We’d enjoyed another charming morning at Cequara Rosara. Various members of the tribe had been swimming, played table tennis, tried their hands at archery. I had mostly supervised the swimming, which largely consisted of fixing goggles and dispensing sage advice, “NO, we do NOT hold people’s heads under water. Try practising somersaults away from the concrete steps.” Other than that I lay peacefully in the shade noticing the abundance of geckos, listening to the far off braying of donkeys (not being of an agricultural background, I’m not sure what use donkeys are as domestic animals, but this place has them, they like to come and say hello at the kitchen window, which is adorable or intimidating…depending on your personal feelings towards donkeys), and admiring the mountains and big puffy white clouds. This place is a little slice of heaven.
However your own slice of heaven becomes even more divine, when you leave it and get to gratefully return several hours later. With that in mind, we once again bravely hauled the junior tribe members out of the pool, and prised them off the couches, before jauntily setting off for Cascate delle Marmore. (We tried using GPS this time, which was fine up until it wasn’t and we had to turn around and went back in the other direction for 20 minutes.)
The Cascate delle Marmore are the unique man-made waterfalls in Umbria. The water flows from a natural source and the landscaping is all natural rock and vegetation, but the waterfalls – and this is the really brilliant part – can be turned on and off!
They initial waterfall came into being in 271 BC. The Velino river was feeding into wetlands around the city of Reiti which was causing an abundance of malaria carrying mosquitoes. Head honcho Roman at the time was a man called Curio Dentato (did his parents really name their son Curious Teeth??) who decided to combat this by diverting the waters from the Velino river to the lower river Nera and create an almighty waterfall at the same time. The problem with this was that the burgeoning river Nera then threatened to flood the city of Terni. Unsurprisingly this became something of a bone of contention between the two cities “Stop being selfish, we’re all dying of Malaria! Uh ciao? We’re like, all drowning!”, and over the centuries new canals were added in various attempts to solve the problem but all that really did was make the waterfalls bigger. A new canal complete with regulating valve to switch the water on and off was put in during the 1500s which greatly helped the situation, although flooding still occurred, until eventually the issue was fully resolved in the late 1700s when architect Andrea Vici was commissioned by the pope to make a few modifications to the leaps below the falls.
“Oy, Andy, sort this bloody flooding out will you? It’s been a load of monkeys working on it for f*@!ing eons. Doesn’t ‘ave to be anything fancy, just a couple of bleeding slopes and a nice little rock pool here an’ there. Call it a sodding feature, I don’t give a rat’s arse, just fix it.”… is what I imagine the pope said..if he had been from South London.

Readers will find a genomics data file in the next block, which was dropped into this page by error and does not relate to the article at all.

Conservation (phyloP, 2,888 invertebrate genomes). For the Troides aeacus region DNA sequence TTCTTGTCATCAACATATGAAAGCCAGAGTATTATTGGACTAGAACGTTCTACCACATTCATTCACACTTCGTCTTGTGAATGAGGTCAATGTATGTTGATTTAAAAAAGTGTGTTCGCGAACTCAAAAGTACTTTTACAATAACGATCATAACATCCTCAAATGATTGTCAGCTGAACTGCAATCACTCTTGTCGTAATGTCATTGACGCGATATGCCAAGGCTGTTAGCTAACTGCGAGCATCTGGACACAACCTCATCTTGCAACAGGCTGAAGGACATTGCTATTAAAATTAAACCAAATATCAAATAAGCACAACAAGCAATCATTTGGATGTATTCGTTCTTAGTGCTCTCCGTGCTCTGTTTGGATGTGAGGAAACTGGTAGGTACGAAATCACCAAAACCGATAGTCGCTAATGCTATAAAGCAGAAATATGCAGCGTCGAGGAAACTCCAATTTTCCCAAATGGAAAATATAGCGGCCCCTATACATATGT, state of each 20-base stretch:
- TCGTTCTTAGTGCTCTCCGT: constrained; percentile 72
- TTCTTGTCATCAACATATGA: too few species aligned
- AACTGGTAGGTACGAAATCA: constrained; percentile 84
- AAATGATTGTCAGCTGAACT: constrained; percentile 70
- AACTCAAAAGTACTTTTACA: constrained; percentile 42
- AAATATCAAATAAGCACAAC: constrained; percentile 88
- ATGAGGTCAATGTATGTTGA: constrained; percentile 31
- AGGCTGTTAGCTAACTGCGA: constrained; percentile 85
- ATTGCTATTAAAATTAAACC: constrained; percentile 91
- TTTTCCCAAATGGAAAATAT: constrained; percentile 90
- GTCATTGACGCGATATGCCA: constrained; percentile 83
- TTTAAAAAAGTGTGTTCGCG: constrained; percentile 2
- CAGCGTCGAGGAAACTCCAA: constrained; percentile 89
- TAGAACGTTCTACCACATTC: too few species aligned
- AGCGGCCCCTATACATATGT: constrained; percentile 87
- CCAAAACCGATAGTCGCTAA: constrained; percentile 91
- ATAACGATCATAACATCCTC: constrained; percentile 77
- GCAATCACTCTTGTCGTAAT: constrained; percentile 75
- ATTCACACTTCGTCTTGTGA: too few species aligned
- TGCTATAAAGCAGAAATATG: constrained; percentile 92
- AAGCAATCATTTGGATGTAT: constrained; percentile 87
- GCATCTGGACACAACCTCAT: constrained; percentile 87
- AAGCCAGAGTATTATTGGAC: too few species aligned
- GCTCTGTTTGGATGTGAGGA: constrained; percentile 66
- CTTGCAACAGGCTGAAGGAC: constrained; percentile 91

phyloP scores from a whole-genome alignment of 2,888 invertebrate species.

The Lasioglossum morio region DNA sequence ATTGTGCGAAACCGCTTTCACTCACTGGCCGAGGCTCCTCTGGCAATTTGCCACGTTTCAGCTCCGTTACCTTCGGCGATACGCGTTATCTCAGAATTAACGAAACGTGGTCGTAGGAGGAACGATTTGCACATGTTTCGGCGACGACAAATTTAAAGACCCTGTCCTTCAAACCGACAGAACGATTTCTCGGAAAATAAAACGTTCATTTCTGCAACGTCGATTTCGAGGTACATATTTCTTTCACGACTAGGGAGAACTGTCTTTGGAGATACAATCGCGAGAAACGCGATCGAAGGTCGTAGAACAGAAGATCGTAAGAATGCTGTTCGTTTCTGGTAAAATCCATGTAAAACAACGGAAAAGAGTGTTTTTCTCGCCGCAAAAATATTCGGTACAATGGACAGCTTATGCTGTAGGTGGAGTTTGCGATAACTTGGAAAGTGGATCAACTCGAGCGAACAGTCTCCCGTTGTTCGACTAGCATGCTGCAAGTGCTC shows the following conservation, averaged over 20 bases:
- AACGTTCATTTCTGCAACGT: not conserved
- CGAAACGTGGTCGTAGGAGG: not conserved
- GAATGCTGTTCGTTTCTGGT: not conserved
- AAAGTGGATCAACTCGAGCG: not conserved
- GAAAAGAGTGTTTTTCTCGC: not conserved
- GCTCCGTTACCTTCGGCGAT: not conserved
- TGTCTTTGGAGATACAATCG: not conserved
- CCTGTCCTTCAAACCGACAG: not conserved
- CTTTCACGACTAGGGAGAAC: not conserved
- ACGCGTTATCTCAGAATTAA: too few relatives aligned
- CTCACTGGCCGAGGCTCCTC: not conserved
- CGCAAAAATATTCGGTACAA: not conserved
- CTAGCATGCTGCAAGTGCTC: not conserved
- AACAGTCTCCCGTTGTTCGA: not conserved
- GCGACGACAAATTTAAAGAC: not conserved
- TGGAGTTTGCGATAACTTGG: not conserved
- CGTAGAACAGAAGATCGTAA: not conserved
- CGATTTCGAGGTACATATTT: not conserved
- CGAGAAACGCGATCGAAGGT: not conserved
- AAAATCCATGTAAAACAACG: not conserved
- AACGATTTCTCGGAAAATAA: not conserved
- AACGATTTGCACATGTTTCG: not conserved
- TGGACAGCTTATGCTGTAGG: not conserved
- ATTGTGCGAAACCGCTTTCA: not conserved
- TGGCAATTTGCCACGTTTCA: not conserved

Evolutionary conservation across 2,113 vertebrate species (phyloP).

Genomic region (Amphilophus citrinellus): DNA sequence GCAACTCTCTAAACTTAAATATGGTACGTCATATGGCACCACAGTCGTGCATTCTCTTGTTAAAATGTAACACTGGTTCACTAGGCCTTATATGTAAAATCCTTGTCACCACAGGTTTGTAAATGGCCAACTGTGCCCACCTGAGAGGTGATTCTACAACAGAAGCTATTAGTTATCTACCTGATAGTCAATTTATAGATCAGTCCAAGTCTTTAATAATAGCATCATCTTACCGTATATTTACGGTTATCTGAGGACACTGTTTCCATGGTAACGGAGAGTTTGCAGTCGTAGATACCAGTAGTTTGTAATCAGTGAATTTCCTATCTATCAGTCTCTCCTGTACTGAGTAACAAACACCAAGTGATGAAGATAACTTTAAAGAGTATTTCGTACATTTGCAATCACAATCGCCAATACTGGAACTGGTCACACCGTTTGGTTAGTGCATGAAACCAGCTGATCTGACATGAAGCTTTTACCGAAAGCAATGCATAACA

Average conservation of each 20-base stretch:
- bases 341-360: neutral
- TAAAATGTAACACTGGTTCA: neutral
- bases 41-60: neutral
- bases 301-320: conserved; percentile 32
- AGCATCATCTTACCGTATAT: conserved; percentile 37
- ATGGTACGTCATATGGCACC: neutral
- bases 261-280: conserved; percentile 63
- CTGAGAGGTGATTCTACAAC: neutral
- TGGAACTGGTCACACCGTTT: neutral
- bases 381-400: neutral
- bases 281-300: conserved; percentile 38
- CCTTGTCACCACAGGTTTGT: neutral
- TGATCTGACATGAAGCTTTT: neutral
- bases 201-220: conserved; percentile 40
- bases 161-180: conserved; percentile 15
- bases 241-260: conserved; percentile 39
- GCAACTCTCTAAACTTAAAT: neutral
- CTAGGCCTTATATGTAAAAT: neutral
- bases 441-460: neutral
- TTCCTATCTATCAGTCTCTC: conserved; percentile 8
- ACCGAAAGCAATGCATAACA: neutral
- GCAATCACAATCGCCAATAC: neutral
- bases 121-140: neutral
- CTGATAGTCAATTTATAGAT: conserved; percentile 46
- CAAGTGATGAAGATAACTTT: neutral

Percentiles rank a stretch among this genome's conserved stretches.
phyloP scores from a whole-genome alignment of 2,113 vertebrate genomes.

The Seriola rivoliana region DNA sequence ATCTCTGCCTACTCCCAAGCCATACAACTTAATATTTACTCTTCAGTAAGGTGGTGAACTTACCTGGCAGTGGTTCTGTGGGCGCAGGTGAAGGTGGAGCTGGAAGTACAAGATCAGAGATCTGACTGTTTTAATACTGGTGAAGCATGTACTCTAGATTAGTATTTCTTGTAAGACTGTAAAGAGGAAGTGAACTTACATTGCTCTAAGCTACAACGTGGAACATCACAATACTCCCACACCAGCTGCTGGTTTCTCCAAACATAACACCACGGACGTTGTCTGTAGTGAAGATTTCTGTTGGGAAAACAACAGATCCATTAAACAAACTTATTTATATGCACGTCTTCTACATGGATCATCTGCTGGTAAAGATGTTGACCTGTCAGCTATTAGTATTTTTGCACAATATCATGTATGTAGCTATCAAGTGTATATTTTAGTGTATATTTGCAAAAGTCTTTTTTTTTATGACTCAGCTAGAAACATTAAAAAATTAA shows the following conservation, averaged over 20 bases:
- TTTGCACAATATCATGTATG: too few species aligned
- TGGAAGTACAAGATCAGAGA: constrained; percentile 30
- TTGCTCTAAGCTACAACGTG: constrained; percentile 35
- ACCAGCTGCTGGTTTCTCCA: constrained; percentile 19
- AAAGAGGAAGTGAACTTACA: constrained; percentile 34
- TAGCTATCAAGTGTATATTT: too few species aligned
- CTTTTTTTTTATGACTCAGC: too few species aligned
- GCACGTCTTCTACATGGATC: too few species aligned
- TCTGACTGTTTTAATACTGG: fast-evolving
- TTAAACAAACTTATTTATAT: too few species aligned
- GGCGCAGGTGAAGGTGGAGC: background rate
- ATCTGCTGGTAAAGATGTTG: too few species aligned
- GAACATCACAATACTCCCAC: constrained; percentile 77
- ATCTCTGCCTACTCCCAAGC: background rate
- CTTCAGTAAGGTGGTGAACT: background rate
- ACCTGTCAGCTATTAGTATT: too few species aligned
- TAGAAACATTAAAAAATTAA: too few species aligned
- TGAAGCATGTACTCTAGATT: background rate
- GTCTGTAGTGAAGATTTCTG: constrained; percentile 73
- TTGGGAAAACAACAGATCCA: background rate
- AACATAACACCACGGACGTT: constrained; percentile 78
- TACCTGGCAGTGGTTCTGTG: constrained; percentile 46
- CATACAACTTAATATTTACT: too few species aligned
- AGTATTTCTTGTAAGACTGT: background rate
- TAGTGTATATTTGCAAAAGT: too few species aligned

Today the waterfalls are magnificent: 164ft of tiered cascades, proper big gushing white water – no piddly little trickles here! As well as viewing areas from the front of the falls, there are number of hikes that range from short, flat walks at the bottom of the falls, to intrepid treks up to the very top, and skin-soaking explorations into caves and grottoes behind the falls. Sadly we couldn’t do the bigger hikes because the waterfall was closing for the night, just as well since the junior tribe members were threatening mutiny, “I HATE WALKING,” and we had expended our tactical resources on getting all of them into a group photograph, facing forward and, if not exactly smiling, at least maintaining a neutral expression.
The waterfalls shutting off is rather soothing. It goes from a torrential downpour to silky sheets of water gliding over rocks and moss, the noise suddenly disappears into nothing and you notice things other than the water, such as the abundance of green ferns, the coi carp in the ponds, the coffee shop across the street with pastries for 2 euros.
The only drawback to the falls is that you do have to pay 10 euros to see/access them and of course there are lots of other people around. It’s a mega tourist pit-stop complete with T-shirt souvenir stalls, snack stands, cafes and thankfully toilets (the sounds of running water, you just can’t help yourself). If I were doing it again I’d go earlier in the day when the falls are being switched on, and do the hikes with a little less people and a lot more time. Oh gosh, let’s be honest if I were doing it again I’d go really early and hop the fence before there was anyone around to ask me for money